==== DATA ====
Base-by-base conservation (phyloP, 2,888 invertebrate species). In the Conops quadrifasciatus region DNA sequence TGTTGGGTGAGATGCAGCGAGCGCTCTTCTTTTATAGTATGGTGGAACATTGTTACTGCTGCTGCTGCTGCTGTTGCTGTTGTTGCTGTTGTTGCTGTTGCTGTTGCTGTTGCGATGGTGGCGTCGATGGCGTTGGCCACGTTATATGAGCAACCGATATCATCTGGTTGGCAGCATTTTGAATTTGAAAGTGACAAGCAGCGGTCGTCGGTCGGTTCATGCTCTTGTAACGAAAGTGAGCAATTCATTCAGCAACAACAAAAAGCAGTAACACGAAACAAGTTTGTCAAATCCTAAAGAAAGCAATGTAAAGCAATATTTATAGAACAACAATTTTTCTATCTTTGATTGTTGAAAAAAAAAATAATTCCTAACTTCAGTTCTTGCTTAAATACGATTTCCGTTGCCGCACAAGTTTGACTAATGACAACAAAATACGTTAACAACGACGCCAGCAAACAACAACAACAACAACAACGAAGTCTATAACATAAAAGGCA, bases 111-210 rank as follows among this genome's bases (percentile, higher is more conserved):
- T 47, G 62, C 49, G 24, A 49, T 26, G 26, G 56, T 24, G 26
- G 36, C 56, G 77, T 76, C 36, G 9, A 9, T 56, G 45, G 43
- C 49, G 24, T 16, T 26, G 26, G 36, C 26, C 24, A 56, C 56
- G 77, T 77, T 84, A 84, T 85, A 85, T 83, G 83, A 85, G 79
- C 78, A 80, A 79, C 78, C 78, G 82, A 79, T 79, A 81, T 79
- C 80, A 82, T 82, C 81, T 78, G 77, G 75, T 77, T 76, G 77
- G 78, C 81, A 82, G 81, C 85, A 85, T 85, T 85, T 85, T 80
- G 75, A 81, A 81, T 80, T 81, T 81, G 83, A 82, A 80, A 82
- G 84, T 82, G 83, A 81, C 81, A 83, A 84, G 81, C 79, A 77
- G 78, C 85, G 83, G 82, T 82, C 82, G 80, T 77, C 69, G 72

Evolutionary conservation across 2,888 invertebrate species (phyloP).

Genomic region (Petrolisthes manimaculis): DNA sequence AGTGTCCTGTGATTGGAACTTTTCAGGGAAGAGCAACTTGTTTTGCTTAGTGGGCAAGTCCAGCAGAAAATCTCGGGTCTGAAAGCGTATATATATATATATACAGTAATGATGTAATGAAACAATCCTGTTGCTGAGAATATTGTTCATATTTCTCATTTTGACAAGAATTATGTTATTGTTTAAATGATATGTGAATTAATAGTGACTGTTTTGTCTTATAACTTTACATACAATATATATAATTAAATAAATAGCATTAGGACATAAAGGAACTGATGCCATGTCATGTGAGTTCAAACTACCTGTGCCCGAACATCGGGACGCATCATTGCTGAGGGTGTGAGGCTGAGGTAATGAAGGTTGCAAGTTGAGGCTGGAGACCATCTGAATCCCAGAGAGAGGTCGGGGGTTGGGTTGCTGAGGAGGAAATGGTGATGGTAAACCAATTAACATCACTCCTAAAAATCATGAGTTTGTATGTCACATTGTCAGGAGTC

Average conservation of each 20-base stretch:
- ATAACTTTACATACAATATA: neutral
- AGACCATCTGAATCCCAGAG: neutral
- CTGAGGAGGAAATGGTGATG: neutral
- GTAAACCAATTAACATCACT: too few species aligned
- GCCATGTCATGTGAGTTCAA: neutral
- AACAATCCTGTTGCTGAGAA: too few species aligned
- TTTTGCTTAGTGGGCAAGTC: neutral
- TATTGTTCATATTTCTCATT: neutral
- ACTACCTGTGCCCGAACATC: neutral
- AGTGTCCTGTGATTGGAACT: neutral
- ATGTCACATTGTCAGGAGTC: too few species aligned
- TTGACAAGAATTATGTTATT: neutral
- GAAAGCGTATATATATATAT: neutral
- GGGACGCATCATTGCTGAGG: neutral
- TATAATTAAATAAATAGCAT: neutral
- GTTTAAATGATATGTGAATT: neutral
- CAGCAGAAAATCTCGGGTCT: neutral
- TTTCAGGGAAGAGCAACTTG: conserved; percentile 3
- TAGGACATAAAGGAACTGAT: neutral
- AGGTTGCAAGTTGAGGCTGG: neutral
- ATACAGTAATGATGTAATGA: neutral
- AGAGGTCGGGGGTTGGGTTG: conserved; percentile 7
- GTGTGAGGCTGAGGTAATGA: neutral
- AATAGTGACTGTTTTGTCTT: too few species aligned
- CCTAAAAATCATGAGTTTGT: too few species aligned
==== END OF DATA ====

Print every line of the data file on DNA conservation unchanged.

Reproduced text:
Base-by-base conservation (phyloP, 2,888 invertebrate species). In the Conops quadrifasciatus region DNA sequence TGTTGGGTGAGATGCAGCGAGCGCTCTTCTTTTATAGTATGGTGGAACATTGTTACTGCTGCTGCTGCTGCTGTTGCTGTTGTTGCTGTTGTTGCTGTTGCTGTTGCTGTTGCGATGGTGGCGTCGATGGCGTTGGCCACGTTATATGAGCAACCGATATCATCTGGTTGGCAGCATTTTGAATTTGAAAGTGACAAGCAGCGGTCGTCGGTCGGTTCATGCTCTTGTAACGAAAGTGAGCAATTCATTCAGCAACAACAAAAAGCAGTAACACGAAACAAGTTTGTCAAATCCTAAAGAAAGCAATGTAAAGCAATATTTATAGAACAACAATTTTTCTATCTTTGATTGTTGAAAAAAAAAATAATTCCTAACTTCAGTTCTTGCTTAAATACGATTTCCGTTGCCGCACAAGTTTGACTAATGACAACAAAATACGTTAACAACGACGCCAGCAAACAACAACAACAACAACAACGAAGTCTATAACATAAAAGGCA, bases 111-210 rank as follows among this genome's bases (percentile, higher is more conserved):
- T 47, G 62, C 49, G 24, A 49, T 26, G 26, G 56, T 24, G 26
- G 36, C 56, G 77, T 76, C 36, G 9, A 9, T 56, G 45, G 43
- C 49, G 24, T 16, T 26, G 26, G 36, C 26, C 24, A 56, C 56
- G 77, T 77, T 84, A 84, T 85, A 85, T 83, G 83, A 85, G 79
- C 78, A 80, A 79, C 78, C 78, G 82, A 79, T 79, A 81, T 79
- C 80, A 82, T 82, C 81, T 78, G 77, G 75, T 77, T 76, G 77
- G 78, C 81, A 82, G 81, C 85, A 85, T 85, T 85, T 85, T 80
- G 75, A 81, A 81, T 80, T 81, T 81, G 83, A 82, A 80, A 82
- G 84, T 82, G 83, A 81, C 81, A 83, A 84, G 81, C 79, A 77
- G 78, C 85, G 83, G 82, T 82, C 82, G 80, T 77, C 69, G 72

Evolutionary conservation across 2,888 invertebrate species (phyloP).

Genomic region (Petrolisthes manimaculis): DNA sequence AGTGTCCTGTGATTGGAACTTTTCAGGGAAGAGCAACTTGTTTTGCTTAGTGGGCAAGTCCAGCAGAAAATCTCGGGTCTGAAAGCGTATATATATATATATACAGTAATGATGTAATGAAACAATCCTGTTGCTGAGAATATTGTTCATATTTCTCATTTTGACAAGAATTATGTTATTGTTTAAATGATATGTGAATTAATAGTGACTGTTTTGTCTTATAACTTTACATACAATATATATAATTAAATAAATAGCATTAGGACATAAAGGAACTGATGCCATGTCATGTGAGTTCAAACTACCTGTGCCCGAACATCGGGACGCATCATTGCTGAGGGTGTGAGGCTGAGGTAATGAAGGTTGCAAGTTGAGGCTGGAGACCATCTGAATCCCAGAGAGAGGTCGGGGGTTGGGTTGCTGAGGAGGAAATGGTGATGGTAAACCAATTAACATCACTCCTAAAAATCATGAGTTTGTATGTCACATTGTCAGGAGTC

Average conservation of each 20-base stretch:
- ATAACTTTACATACAATATA: neutral
- AGACCATCTGAATCCCAGAG: neutral
- CTGAGGAGGAAATGGTGATG: neutral
- GTAAACCAATTAACATCACT: too few species aligned
- GCCATGTCATGTGAGTTCAA: neutral
- AACAATCCTGTTGCTGAGAA: too few species aligned
- TTTTGCTTAGTGGGCAAGTC: neutral
- TATTGTTCATATTTCTCATT: neutral
- ACTACCTGTGCCCGAACATC: neutral
- AGTGTCCTGTGATTGGAACT: neutral
- ATGTCACATTGTCAGGAGTC: too few species aligned
- TTGACAAGAATTATGTTATT: neutral
- GAAAGCGTATATATATATAT: neutral
- GGGACGCATCATTGCTGAGG: neutral
- TATAATTAAATAAATAGCAT: neutral
- GTTTAAATGATATGTGAATT: neutral
- CAGCAGAAAATCTCGGGTCT: neutral
- TTTCAGGGAAGAGCAACTTG: conserved; percentile 3
- TAGGACATAAAGGAACTGAT: neutral
- AGGTTGCAAGTTGAGGCTGG: neutral
- ATACAGTAATGATGTAATGA: neutral
- AGAGGTCGGGGGTTGGGTTG: conserved; percentile 7
- GTGTGAGGCTGAGGTAATGA: neutral
- AATAGTGACTGTTTTGTCTT: too few species aligned
- CCTAAAAATCATGAGTTTGT: too few species aligned